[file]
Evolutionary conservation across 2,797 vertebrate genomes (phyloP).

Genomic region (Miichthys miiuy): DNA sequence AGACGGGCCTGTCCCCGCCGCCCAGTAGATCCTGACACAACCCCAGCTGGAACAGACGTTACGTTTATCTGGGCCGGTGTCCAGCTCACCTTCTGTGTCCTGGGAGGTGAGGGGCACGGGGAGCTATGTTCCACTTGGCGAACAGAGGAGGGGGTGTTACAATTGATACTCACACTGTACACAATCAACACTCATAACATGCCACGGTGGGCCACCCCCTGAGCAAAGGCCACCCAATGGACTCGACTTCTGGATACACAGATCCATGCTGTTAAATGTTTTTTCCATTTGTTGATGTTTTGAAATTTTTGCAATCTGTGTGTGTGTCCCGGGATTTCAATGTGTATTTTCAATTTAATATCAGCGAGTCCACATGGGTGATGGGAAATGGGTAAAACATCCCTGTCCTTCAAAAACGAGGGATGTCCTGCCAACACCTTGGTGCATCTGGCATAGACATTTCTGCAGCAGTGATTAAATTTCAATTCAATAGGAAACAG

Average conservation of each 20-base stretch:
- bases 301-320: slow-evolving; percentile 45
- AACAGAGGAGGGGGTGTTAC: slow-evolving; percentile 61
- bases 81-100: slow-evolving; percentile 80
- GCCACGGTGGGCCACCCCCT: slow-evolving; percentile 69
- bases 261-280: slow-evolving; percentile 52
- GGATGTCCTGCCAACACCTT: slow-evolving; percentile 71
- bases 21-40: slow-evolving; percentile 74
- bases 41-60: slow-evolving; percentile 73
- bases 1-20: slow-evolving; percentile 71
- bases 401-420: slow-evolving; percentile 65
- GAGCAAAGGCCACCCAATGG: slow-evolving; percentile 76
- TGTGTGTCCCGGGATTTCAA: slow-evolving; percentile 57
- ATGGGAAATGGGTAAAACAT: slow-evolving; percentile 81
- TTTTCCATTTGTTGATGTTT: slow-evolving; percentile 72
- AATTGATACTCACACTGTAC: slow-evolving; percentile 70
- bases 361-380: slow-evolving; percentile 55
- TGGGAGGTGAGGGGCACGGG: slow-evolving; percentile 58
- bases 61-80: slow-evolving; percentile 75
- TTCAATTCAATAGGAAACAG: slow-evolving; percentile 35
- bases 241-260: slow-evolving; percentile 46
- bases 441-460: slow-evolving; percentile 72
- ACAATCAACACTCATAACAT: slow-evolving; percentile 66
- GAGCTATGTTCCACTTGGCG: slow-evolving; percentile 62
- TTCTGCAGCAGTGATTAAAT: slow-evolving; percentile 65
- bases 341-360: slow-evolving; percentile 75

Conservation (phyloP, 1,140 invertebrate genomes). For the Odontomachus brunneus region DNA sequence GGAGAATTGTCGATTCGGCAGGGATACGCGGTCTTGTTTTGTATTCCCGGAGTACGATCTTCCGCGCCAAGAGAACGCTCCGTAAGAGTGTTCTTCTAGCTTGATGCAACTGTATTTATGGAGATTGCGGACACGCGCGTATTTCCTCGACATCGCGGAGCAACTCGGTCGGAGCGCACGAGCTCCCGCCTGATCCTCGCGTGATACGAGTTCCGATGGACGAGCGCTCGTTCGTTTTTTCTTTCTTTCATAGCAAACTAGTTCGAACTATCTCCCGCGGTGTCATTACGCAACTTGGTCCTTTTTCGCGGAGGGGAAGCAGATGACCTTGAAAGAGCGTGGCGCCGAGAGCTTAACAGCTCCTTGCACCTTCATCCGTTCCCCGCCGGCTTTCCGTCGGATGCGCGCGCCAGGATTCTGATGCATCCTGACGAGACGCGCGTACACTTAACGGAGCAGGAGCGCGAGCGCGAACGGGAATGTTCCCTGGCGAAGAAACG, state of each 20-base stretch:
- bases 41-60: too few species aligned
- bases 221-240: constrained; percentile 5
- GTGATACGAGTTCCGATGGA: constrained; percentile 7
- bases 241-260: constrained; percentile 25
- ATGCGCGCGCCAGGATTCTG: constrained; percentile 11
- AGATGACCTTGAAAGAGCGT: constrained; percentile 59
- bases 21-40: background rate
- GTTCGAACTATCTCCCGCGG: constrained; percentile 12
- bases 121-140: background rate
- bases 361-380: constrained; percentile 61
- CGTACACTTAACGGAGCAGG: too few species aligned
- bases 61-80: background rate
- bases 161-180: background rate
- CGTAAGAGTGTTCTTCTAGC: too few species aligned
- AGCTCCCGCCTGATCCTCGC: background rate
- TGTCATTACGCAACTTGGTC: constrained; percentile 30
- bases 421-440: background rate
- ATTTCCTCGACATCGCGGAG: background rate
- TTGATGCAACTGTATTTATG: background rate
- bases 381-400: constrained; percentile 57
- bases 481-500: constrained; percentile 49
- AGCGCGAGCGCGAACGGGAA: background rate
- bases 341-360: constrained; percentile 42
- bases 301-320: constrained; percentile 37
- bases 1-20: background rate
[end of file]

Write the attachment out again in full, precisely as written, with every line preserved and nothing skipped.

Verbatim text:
Evolutionary conservation across 2,797 vertebrate genomes (phyloP).

Genomic region (Miichthys miiuy): DNA sequence AGACGGGCCTGTCCCCGCCGCCCAGTAGATCCTGACACAACCCCAGCTGGAACAGACGTTACGTTTATCTGGGCCGGTGTCCAGCTCACCTTCTGTGTCCTGGGAGGTGAGGGGCACGGGGAGCTATGTTCCACTTGGCGAACAGAGGAGGGGGTGTTACAATTGATACTCACACTGTACACAATCAACACTCATAACATGCCACGGTGGGCCACCCCCTGAGCAAAGGCCACCCAATGGACTCGACTTCTGGATACACAGATCCATGCTGTTAAATGTTTTTTCCATTTGTTGATGTTTTGAAATTTTTGCAATCTGTGTGTGTGTCCCGGGATTTCAATGTGTATTTTCAATTTAATATCAGCGAGTCCACATGGGTGATGGGAAATGGGTAAAACATCCCTGTCCTTCAAAAACGAGGGATGTCCTGCCAACACCTTGGTGCATCTGGCATAGACATTTCTGCAGCAGTGATTAAATTTCAATTCAATAGGAAACAG

Average conservation of each 20-base stretch:
- bases 301-320: slow-evolving; percentile 45
- AACAGAGGAGGGGGTGTTAC: slow-evolving; percentile 61
- bases 81-100: slow-evolving; percentile 80
- GCCACGGTGGGCCACCCCCT: slow-evolving; percentile 69
- bases 261-280: slow-evolving; percentile 52
- GGATGTCCTGCCAACACCTT: slow-evolving; percentile 71
- bases 21-40: slow-evolving; percentile 74
- bases 41-60: slow-evolving; percentile 73
- bases 1-20: slow-evolving; percentile 71
- bases 401-420: slow-evolving; percentile 65
- GAGCAAAGGCCACCCAATGG: slow-evolving; percentile 76
- TGTGTGTCCCGGGATTTCAA: slow-evolving; percentile 57
- ATGGGAAATGGGTAAAACAT: slow-evolving; percentile 81
- TTTTCCATTTGTTGATGTTT: slow-evolving; percentile 72
- AATTGATACTCACACTGTAC: slow-evolving; percentile 70
- bases 361-380: slow-evolving; percentile 55
- TGGGAGGTGAGGGGCACGGG: slow-evolving; percentile 58
- bases 61-80: slow-evolving; percentile 75
- TTCAATTCAATAGGAAACAG: slow-evolving; percentile 35
- bases 241-260: slow-evolving; percentile 46
- bases 441-460: slow-evolving; percentile 72
- ACAATCAACACTCATAACAT: slow-evolving; percentile 66
- GAGCTATGTTCCACTTGGCG: slow-evolving; percentile 62
- TTCTGCAGCAGTGATTAAAT: slow-evolving; percentile 65
- bases 341-360: slow-evolving; percentile 75

Conservation (phyloP, 1,140 invertebrate genomes). For the Odontomachus brunneus region DNA sequence GGAGAATTGTCGATTCGGCAGGGATACGCGGTCTTGTTTTGTATTCCCGGAGTACGATCTTCCGCGCCAAGAGAACGCTCCGTAAGAGTGTTCTTCTAGCTTGATGCAACTGTATTTATGGAGATTGCGGACACGCGCGTATTTCCTCGACATCGCGGAGCAACTCGGTCGGAGCGCACGAGCTCCCGCCTGATCCTCGCGTGATACGAGTTCCGATGGACGAGCGCTCGTTCGTTTTTTCTTTCTTTCATAGCAAACTAGTTCGAACTATCTCCCGCGGTGTCATTACGCAACTTGGTCCTTTTTCGCGGAGGGGAAGCAGATGACCTTGAAAGAGCGTGGCGCCGAGAGCTTAACAGCTCCTTGCACCTTCATCCGTTCCCCGCCGGCTTTCCGTCGGATGCGCGCGCCAGGATTCTGATGCATCCTGACGAGACGCGCGTACACTTAACGGAGCAGGAGCGCGAGCGCGAACGGGAATGTTCCCTGGCGAAGAAACG, state of each 20-base stretch:
- bases 41-60: too few species aligned
- bases 221-240: constrained; percentile 5
- GTGATACGAGTTCCGATGGA: constrained; percentile 7
- bases 241-260: constrained; percentile 25
- ATGCGCGCGCCAGGATTCTG: constrained; percentile 11
- AGATGACCTTGAAAGAGCGT: constrained; percentile 59
- bases 21-40: background rate
- GTTCGAACTATCTCCCGCGG: constrained; percentile 12
- bases 121-140: background rate
- bases 361-380: constrained; percentile 61
- CGTACACTTAACGGAGCAGG: too few species aligned
- bases 61-80: background rate
- bases 161-180: background rate
- CGTAAGAGTGTTCTTCTAGC: too few species aligned
- AGCTCCCGCCTGATCCTCGC: background rate
- TGTCATTACGCAACTTGGTC: constrained; percentile 30
- bases 421-440: background rate
- ATTTCCTCGACATCGCGGAG: background rate
- TTGATGCAACTGTATTTATG: background rate
- bases 381-400: constrained; percentile 57
- bases 481-500: constrained; percentile 49
- AGCGCGAGCGCGAACGGGAA: background rate
- bases 341-360: constrained; percentile 42
- bases 301-320: constrained; percentile 37
- bases 1-20: background rate